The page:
Talk footy with Rohan Connolly: The last word from round 18

by admin on July 14th, 2018

filed under 苏州美甲美睫培训学校

We’ll leave it there for today, thanks for all the questions and comments, and please join us again on Wednesday at 12.30pm for our live Facebook chat, in which I’m merely the monkey and Claire Siracusa is the organ grinder! See you then.


It’s hard to think of a club in modern history which has owed its supporters as much as Essendon does their faithful right now. Even before the supplements saga, the Bombers had wallowed in mediocrity for a decade. The massive miscalculations of the saga then saw the fans unable to enjoy the few on-field highlights they were given as the game played a distant second fiddle to one crisis and upheaval after the next.

The faithful have been incredibly loyal despite that. No more so than in 2016, when, with a half-strength team, fans have tried to dwell on the positives. Which is why they had every right to be pretty dirty on their club on Sunday, as the prospect of just a second win for the season against a side with even worse form instead turned into a shellacking.

How a team with just one win started a game as though its second was a fait accompli is anyone’s guess. Silly debates about tanking and the minimal difference between a No.1 and No.2 draft pick aside, supporters deserved to see their team having a real dip with victory a very realistic proposition. They didn’t get it.

Essendon fans have hung on to any crumb they could these last few years. Right now, it’s the supposed salvation the return of the bulk of their suspended dozen will bring. We’ve already spoken in these pages about the danger of that assumption, given the unknown impact of a year out of the game on even acknowledged stars, or the size of the task in having them fit into a new pattern of play and alongside new teammates. But the one thing Essendon fans should be able to count on next year is 100 per cent gut-busting effort each week without fail. They’ve held the fort for four years as their club has been kicked from pillar to post. And that’s the least their club’s players can do in return.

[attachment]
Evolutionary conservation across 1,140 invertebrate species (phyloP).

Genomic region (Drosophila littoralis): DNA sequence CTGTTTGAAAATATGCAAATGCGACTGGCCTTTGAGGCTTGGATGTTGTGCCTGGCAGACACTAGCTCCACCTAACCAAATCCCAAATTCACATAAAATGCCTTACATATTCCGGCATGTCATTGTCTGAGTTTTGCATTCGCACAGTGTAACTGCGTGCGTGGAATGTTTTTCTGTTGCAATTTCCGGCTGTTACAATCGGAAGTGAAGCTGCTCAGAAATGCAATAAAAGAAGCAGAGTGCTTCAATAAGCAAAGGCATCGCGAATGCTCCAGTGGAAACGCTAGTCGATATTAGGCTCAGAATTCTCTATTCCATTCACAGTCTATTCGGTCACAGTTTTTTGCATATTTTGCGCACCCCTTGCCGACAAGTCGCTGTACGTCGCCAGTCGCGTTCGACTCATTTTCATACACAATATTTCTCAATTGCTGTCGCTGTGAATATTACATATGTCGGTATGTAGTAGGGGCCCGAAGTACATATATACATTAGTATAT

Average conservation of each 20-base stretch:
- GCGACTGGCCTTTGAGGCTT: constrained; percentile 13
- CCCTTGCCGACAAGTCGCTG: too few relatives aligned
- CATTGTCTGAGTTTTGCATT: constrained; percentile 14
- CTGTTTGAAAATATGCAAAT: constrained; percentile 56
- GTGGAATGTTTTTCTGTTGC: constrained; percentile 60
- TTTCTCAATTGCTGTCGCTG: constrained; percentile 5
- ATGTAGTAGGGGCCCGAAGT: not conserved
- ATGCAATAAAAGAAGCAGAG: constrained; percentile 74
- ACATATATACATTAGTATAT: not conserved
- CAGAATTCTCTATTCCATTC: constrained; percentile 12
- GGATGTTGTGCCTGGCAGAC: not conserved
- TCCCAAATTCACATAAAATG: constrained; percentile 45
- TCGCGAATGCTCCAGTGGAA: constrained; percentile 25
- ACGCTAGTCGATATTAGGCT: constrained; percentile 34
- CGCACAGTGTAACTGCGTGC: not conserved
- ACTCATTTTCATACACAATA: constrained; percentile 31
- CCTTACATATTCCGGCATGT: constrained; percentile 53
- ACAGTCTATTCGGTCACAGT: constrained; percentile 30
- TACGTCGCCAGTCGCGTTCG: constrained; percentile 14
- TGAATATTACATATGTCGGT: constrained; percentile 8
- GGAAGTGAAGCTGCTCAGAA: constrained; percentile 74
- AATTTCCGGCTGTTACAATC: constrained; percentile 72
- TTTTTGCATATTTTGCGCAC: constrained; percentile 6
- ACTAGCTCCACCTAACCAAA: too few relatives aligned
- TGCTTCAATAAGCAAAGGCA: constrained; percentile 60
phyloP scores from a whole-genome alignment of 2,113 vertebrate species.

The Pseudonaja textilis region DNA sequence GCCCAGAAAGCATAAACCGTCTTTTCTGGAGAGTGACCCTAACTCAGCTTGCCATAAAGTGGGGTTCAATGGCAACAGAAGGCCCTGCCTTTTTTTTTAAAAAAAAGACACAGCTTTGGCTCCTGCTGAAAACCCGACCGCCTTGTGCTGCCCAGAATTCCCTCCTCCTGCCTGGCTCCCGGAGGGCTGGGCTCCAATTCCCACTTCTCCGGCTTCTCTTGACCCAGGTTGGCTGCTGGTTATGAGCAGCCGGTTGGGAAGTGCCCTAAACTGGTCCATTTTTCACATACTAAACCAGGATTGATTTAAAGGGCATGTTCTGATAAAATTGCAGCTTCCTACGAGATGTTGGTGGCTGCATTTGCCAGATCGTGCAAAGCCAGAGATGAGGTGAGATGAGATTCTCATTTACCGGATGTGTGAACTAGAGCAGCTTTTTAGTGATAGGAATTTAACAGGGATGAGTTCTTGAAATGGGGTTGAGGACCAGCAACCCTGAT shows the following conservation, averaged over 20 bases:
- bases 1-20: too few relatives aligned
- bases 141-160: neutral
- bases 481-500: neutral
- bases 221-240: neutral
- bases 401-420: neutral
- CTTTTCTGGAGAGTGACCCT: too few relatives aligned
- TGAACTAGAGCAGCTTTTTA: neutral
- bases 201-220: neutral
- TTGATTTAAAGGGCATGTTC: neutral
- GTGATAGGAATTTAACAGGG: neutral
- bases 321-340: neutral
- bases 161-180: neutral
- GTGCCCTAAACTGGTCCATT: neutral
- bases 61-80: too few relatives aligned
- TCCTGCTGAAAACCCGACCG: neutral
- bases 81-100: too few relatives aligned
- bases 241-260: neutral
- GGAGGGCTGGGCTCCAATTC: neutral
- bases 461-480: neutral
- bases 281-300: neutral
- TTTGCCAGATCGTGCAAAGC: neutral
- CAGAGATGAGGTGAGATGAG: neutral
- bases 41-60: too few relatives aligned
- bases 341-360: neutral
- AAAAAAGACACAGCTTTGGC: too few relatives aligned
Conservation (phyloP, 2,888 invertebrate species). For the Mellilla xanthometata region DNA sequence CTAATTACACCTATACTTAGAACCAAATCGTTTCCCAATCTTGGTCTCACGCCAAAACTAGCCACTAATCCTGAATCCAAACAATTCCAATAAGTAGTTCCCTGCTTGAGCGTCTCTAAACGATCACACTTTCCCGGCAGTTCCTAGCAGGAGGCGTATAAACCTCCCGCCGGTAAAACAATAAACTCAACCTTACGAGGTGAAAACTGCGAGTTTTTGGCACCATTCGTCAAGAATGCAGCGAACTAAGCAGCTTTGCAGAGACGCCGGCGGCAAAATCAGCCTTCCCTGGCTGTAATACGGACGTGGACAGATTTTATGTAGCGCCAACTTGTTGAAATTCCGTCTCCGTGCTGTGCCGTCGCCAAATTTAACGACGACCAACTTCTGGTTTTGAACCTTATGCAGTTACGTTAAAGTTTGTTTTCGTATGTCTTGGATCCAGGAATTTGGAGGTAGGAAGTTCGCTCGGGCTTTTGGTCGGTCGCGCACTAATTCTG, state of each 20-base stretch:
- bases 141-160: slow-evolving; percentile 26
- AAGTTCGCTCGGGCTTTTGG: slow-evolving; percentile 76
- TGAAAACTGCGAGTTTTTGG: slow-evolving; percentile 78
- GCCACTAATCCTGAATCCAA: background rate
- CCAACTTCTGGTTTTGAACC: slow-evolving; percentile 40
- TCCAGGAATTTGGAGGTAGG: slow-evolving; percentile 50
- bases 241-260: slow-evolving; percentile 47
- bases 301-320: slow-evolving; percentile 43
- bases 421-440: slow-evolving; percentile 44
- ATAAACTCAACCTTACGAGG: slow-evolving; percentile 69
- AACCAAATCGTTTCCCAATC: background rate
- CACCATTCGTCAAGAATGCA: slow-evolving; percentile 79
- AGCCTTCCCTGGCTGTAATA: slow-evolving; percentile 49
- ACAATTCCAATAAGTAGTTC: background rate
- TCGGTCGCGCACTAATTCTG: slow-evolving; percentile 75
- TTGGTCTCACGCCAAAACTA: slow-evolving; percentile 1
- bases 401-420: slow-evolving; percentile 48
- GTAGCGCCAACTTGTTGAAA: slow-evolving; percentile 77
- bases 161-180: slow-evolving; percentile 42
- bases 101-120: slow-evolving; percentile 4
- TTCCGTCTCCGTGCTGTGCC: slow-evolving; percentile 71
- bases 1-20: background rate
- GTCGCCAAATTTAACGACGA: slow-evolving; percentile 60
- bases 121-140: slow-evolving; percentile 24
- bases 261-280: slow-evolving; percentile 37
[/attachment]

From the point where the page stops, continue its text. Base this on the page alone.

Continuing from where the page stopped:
Remember Fremantle? The team that played off for a grand final spot last year but currently sits 16th on the ladder with three wins from 17 games? It seems the hand-wringing that followed the Dockers’ appalling start to this season has long since given way to indifference. But Freo’s effort against Gold Coast on Saturday missing half a dozen of their absolute best was right down there with their very worst. Yes, we know the Dockers have had injuries, too. But we also counted no fewer than 15 players from that preliminary final team at Metricon Stadium. The “no Sandilands, Fyfe, etc”  argument is an absolute copout given the scale of this year’s collapse. And an indictment on all involved with it.

The Dockers’ performance on Saturday was down there with their worst. Photo: AFL Media/Getty Images


We love a good news story. And there haven’t been many better this season than Sam Menegola’s debut for Geelong on Saturday night, one five years and three clubs in the making. You name the injury, Menegola’s had it, first at Hawthorn, then Fremantle, at Subiaco in the WAFL, and even again this season after the Cats threw him another lifeline. But after superb VFL form, he demanded selection, and his 26-possession debut was a suitable reward for patience. Big bodied and a ball magnet, Menegola really offered Geelong something, and having won his spot finally, he’s clearly not going to be giving it up again without a fight, regardless of who else is available.